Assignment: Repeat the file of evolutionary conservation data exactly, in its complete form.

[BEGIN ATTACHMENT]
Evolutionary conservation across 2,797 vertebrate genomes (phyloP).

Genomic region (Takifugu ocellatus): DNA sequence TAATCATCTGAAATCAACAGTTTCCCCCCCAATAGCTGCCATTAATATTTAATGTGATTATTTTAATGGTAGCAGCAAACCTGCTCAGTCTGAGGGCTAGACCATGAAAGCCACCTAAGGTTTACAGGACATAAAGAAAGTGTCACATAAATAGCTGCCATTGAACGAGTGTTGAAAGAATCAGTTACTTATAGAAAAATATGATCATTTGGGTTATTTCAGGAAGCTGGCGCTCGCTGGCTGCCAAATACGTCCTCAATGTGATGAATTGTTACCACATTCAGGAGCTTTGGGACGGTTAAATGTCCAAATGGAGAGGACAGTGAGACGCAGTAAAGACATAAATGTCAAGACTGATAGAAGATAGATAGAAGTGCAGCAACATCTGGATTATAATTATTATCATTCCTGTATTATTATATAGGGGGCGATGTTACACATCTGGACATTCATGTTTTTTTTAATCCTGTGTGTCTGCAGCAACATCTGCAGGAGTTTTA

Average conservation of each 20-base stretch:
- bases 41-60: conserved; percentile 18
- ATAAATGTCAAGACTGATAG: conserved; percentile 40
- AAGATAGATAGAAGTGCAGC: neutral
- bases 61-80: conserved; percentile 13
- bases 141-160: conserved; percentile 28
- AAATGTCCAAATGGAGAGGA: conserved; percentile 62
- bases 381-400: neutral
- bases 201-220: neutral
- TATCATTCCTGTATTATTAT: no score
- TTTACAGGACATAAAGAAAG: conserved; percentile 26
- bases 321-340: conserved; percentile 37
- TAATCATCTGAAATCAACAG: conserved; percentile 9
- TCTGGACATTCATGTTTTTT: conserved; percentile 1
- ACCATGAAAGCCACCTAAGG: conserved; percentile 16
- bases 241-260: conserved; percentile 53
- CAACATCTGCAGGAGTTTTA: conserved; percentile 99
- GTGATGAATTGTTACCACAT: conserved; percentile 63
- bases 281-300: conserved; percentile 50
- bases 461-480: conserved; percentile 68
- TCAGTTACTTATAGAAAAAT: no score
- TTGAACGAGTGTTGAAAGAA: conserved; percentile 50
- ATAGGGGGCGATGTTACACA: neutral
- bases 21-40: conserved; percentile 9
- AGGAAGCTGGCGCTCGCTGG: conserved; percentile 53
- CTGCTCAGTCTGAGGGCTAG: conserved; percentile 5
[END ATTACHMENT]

Evolutionary conservation across 2,797 vertebrate genomes (phyloP).

Genomic region (Takifugu ocellatus): DNA sequence TAATCATCTGAAATCAACAGTTTCCCCCCCAATAGCTGCCATTAATATTTAATGTGATTATTTTAATGGTAGCAGCAAACCTGCTCAGTCTGAGGGCTAGACCATGAAAGCCACCTAAGGTTTACAGGACATAAAGAAAGTGTCACATAAATAGCTGCCATTGAACGAGTGTTGAAAGAATCAGTTACTTATAGAAAAATATGATCATTTGGGTTATTTCAGGAAGCTGGCGCTCGCTGGCTGCCAAATACGTCCTCAATGTGATGAATTGTTACCACATTCAGGAGCTTTGGGACGGTTAAATGTCCAAATGGAGAGGACAGTGAGACGCAGTAAAGACATAAATGTCAAGACTGATAGAAGATAGATAGAAGTGCAGCAACATCTGGATTATAATTATTATCATTCCTGTATTATTATATAGGGGGCGATGTTACACATCTGGACATTCATGTTTTTTTTAATCCTGTGTGTCTGCAGCAACATCTGCAGGAGTTTTA

Average conservation of each 20-base stretch:
- bases 41-60: conserved; percentile 18
- ATAAATGTCAAGACTGATAG: conserved; percentile 40
- AAGATAGATAGAAGTGCAGC: neutral
- bases 61-80: conserved; percentile 13
- bases 141-160: conserved; percentile 28
- AAATGTCCAAATGGAGAGGA: conserved; percentile 62
- bases 381-400: neutral
- bases 201-220: neutral
- TATCATTCCTGTATTATTAT: no score
- TTTACAGGACATAAAGAAAG: conserved; percentile 26
- bases 321-340: conserved; percentile 37
- TAATCATCTGAAATCAACAG: conserved; percentile 9
- TCTGGACATTCATGTTTTTT: conserved; percentile 1
- ACCATGAAAGCCACCTAAGG: conserved; percentile 16
- bases 241-260: conserved; percentile 53
- CAACATCTGCAGGAGTTTTA: conserved; percentile 99
- GTGATGAATTGTTACCACAT: conserved; percentile 63
- bases 281-300: conserved; percentile 50
- bases 461-480: conserved; percentile 68
- TCAGTTACTTATAGAAAAAT: no score
- TTGAACGAGTGTTGAAAGAA: conserved; percentile 50
- ATAGGGGGCGATGTTACACA: neutral
- bases 21-40: conserved; percentile 9
- AGGAAGCTGGCGCTCGCTGG: conserved; percentile 53
- CTGCTCAGTCTGAGGGCTAG: conserved; percentile 5